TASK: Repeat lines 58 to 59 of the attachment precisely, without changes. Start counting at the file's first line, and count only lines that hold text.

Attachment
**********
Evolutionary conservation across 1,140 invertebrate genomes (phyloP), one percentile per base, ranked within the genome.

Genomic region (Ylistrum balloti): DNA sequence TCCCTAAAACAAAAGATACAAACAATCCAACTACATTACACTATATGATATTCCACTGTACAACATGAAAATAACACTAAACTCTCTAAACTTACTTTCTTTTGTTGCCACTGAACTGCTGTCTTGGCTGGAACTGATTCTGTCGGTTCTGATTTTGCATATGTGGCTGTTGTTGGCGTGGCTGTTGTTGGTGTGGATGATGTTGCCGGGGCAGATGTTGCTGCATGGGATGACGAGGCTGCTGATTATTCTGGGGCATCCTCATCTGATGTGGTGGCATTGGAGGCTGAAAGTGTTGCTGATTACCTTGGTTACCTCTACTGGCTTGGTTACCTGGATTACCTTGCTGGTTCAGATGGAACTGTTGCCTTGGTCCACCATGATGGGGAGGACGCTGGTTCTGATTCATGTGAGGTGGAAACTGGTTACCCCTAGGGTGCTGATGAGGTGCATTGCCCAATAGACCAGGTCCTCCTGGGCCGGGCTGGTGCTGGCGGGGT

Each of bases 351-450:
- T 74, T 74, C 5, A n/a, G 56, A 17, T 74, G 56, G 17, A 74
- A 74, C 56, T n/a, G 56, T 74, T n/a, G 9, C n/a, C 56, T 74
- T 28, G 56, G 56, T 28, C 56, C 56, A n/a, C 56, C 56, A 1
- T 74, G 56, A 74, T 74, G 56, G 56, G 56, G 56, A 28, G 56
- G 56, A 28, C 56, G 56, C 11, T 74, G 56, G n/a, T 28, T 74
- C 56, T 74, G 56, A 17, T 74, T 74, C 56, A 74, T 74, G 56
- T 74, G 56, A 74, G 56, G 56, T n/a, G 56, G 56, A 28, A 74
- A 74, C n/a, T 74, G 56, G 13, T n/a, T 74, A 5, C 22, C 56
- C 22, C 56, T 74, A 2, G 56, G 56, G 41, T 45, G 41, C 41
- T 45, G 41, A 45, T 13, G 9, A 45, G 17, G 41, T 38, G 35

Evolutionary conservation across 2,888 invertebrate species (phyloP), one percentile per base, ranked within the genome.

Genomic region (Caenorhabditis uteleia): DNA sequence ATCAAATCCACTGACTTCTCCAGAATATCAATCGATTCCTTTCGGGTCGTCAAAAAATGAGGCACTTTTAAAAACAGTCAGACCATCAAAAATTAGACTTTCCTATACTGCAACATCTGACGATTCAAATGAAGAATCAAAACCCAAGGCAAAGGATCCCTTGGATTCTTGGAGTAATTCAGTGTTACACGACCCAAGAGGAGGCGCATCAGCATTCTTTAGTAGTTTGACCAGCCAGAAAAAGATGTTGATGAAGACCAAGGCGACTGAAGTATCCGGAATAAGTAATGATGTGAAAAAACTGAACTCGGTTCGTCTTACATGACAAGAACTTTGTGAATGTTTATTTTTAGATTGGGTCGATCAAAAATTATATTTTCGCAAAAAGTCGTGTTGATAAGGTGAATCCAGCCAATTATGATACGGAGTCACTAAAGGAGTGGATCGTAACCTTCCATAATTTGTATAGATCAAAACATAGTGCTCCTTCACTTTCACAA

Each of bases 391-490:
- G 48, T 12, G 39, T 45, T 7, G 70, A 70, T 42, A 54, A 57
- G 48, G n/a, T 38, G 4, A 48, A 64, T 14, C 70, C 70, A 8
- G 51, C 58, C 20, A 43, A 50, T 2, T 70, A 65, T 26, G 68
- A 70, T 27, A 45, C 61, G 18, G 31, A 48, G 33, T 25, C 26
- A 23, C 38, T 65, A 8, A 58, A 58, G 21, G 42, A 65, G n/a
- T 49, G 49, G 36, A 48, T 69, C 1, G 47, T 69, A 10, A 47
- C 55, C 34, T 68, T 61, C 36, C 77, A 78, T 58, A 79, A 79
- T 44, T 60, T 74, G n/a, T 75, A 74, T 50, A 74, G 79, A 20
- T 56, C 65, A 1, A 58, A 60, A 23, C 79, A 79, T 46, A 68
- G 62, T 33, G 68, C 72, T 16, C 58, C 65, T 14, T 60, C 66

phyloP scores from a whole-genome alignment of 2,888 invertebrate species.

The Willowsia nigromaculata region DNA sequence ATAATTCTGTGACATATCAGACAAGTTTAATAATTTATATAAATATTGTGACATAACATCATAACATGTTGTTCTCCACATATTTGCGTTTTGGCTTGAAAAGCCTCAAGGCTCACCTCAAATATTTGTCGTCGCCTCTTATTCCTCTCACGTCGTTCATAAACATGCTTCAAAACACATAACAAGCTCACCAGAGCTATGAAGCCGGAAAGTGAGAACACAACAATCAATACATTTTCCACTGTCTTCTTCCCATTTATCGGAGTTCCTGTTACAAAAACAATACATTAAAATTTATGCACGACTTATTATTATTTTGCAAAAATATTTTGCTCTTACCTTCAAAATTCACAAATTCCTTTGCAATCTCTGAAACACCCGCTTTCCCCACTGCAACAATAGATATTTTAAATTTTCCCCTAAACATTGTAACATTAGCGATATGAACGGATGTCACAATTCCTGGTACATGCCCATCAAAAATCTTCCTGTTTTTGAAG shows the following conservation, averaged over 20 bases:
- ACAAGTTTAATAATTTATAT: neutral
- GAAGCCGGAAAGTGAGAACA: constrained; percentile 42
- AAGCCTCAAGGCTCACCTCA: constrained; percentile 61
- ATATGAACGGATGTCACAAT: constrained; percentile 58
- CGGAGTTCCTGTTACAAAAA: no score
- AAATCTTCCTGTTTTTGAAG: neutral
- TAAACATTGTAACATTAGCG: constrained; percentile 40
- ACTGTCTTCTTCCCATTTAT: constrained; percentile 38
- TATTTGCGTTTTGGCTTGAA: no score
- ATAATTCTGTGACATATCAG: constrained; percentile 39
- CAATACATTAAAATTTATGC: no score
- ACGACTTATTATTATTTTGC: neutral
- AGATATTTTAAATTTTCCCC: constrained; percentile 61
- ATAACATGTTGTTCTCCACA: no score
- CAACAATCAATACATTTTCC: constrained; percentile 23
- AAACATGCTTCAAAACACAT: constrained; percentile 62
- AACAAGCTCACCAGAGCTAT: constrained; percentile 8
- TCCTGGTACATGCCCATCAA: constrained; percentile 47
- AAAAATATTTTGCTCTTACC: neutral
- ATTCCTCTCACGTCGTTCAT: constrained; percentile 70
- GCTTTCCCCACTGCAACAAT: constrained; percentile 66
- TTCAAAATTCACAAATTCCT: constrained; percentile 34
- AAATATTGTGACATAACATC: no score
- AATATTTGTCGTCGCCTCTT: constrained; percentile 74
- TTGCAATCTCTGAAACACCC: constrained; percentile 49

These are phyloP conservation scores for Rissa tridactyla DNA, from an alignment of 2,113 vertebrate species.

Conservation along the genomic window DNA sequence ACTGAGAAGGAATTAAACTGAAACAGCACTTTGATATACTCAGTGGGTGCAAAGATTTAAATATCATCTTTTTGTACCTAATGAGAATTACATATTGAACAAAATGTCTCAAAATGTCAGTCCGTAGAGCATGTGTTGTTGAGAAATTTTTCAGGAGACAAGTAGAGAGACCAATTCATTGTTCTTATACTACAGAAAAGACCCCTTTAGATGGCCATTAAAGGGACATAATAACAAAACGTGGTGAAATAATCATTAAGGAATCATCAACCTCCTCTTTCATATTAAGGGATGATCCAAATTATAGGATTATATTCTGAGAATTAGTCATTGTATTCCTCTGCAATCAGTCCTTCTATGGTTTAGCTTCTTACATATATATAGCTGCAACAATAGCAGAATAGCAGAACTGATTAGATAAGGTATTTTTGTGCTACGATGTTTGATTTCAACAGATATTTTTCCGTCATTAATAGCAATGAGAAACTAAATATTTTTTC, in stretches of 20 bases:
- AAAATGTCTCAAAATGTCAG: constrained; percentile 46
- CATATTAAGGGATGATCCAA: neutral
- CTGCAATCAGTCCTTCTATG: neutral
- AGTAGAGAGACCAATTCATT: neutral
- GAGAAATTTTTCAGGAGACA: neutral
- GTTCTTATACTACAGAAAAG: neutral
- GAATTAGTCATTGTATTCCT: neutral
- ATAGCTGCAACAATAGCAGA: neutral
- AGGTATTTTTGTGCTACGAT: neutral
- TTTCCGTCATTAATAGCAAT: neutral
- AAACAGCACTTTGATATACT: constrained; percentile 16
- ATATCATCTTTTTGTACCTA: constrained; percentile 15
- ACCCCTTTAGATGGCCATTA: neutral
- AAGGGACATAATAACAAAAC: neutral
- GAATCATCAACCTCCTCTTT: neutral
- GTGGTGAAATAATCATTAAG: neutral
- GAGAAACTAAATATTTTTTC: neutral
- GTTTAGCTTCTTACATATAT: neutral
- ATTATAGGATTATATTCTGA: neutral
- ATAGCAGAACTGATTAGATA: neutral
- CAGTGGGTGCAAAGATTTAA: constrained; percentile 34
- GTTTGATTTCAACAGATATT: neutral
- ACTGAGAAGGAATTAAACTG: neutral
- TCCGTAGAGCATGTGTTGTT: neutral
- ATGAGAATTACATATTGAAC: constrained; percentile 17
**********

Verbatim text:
- CTGCAATCAGTCCTTCTATG: neutral
- AGTAGAGAGACCAATTCATT: neutral